Ellis, John Willis, 1820-1861 Governor; born in Rowan county, N. C., Nov. 25, 1820; graduated at the University of North Carolina in 1841, and admitted to the bar in 1842. He was governor of North Carolina in 1858-61. In the name of his State he occupied Fort Macon, the works at Wilmington, and the United States arsenal at Fayetteville, Jan. 2, 1861. In April of the same year he ordered the seizure of the United States mint at Charlotte. He died in Raleigh, N. C., in 1861.
Harper's Encyclopedia of United States History (ed. Benson Lossing), Everett, Edward, 1794-1865 (search)
28th, General Meade directed his left wing, under Reynolds, upon Emmettsburg, and his right upon New Windsor, leaving General French, with 11,000 men, to protect the Baltimore and Ohio Railroad, and convoy the public property from Harper's Ferry to Washington. Buford's cavalry was then at this place, and Kilpatrick's at Hanover, where he encountered and defeated the rear of Stuart's cavalry, who was roving the country in search of the main army of Lee. On the rebel side, Hill had reached Fayetteville, on the Cashtown road, on the 28th, and was followed on the same road by Longstreet, on the 29th. The eastern side of the mountain, as seen from Gettysburg, was lighted up at night by the camp-fires of the enemy's advance, and the country swamped with his foraging parties. It was now too evident to be questioned that the thunder-cloud, so long gathering in blackness, would soon burst on some part of the devoted vicinity of Gettysburg. June 30 was a day of important preparations. At
Harper's Encyclopedia of United States History (ed. Benson Lossing), Floyd, John Buchanan 1807- (search)
of the House of Representatives, in the act of stripping the Northern arsenals of arms and ammunition and filling those of the South with those munitions of war. As early as Dec. 29, 1859, a year before, according to the report of the committee, he had ordered the transfer of 65,000 percussion muskets, 40,000 muskets altered to percussion, and 10,000 percussion rifles from the armory at Springfield, Mass., and the arsenals at Watervliet, N. Y., and Watertown, Mass., to the arsenals at Fayetteville, N. C., Charleston, S. C., Augusta, Ga., Mount Vernon, Ala., and Baton Rouge, La.; and these were distributed in the spring of 1860, before the meeting of the Democratic Convention at Charleston. Eleven days after the issuing of the above order by Floyd, Jefferson Davis introduced, Jan. 9, 1860, into the national Senate a bill to authorize the sale of public arms to the several States and Territories, and to regulate the appointment of superintendents of the national armories. Davis repo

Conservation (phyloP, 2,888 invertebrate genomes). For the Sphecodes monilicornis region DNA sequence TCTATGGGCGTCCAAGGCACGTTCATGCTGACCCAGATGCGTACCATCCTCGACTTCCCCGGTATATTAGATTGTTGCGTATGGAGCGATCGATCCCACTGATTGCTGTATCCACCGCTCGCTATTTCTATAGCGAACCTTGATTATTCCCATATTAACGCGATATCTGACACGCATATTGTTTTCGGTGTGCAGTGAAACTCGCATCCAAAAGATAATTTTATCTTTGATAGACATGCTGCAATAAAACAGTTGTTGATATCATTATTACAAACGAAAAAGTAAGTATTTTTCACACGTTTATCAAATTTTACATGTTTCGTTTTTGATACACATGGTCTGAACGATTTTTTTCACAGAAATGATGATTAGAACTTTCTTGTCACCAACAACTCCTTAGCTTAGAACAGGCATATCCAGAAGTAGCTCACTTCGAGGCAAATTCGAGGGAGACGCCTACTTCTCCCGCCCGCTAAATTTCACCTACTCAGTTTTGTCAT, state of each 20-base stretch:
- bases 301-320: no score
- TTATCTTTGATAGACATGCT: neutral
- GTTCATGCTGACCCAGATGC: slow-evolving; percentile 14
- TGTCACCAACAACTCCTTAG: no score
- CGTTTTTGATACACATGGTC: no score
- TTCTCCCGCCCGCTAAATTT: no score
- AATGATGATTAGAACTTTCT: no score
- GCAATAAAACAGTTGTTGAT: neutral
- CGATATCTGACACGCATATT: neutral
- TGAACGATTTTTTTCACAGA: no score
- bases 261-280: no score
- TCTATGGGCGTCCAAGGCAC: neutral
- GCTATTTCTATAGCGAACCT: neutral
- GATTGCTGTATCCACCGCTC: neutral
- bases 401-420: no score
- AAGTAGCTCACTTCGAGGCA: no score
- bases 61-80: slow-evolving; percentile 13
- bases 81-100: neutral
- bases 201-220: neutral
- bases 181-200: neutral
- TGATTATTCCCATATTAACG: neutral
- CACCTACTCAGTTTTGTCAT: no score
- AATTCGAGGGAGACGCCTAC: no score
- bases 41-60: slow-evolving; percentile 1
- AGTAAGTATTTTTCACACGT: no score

Harper's Encyclopedia of United States History (ed. Benson Lossing), Forrest, Nathan Bedford 1821-1877 (search)
orcements arrived to hold it. These, with the garrison, after a sharp conflict, became prisoners. Forrest then pushed on northward to Pulaski, in Tennessee, destroying the railway; but General Rousseau, at Pulaski, repulsed Forrest after brisk skirmishing several hours, when the raider made eastward, and struck the railway between Tullahoma and Decherd. He was confronted and menaced by National forces under Rousseau, Steedman, and Morgan, and withdrew before he had done much damage. At Fayetteville he divided his forces, giving 4,000 to Buford, his second in command. Buford attacked Athens (Oct. 2-3), which General Granger had regarrisoned with the 73d Indiana Regiment, and was repulsed. Forrest had pushed on to Columbia, on the Duck River, with 3,000 men, but did not attack, for he met Rousseau, with 4,000 men, coming down from Nashville. At the same time, Gen. C. C. Washburne was moving up the Tennessee on steamers, with 4,000 troops, 3,000 of them cavalry, to assist in capturi
Harper's Encyclopedia of United States History (ed. Benson Lossing), Graham, Joseph 1759-1836 (search)
Graham, Joseph 1759-1836 Military officer; born in Chester county, Pa., Oct. 13, 1759; removed to North Carolina at an early age. In 1778 he joined the Continental army and served through the remainder of the war with gallantry; in 1780 received three bullet wounds and six sabre-thrusts while guarding the retreat of Maj. W. R. Davie, near Charlotte; later, after his recovery, he defeated 600 Tories near Fayetteville with a force of 136 men.. In 1814 he was commissioned major-general, when he led 1,000 men from North Carolina against the Creek Indians. He died in Lincoln county, N. C., Nov. 12, 1836.
Harper's Encyclopedia of United States History (ed. Benson Lossing), Logan, John Alexander 1826-1886 (search)
lroad. We must drive him from Manassas, and clear the country between that place and Gainesville, where McDowell is. If Morell has not joined you, send word to him to push forward immediately; also send word to Banks to hurry forward with all speed to take your place at Warrenton Junction. It is necessary, on all accounts, that you should be here by daylight. I send an officer with this despatch who will conduct you to this place. Be sure to send word to Banks, who is on the road from Fayetteville, probably in the direction of Bealeton. Say to Banks, also, that he had best run back the railroad trains to this side of Cedar Run. If he is not with you, write him to that effect. By command of Major-General Pope. George D. Ruggles, Colonel and Chief of Staff. Maj.-Gen. F.-J. Porter, Warrenton Junction. P. S.—If Banks is not at Warrenton Junction, leave a regiment of infantry and two pieces of artillery as a guard till he comes up, with instructions to follow you immediatel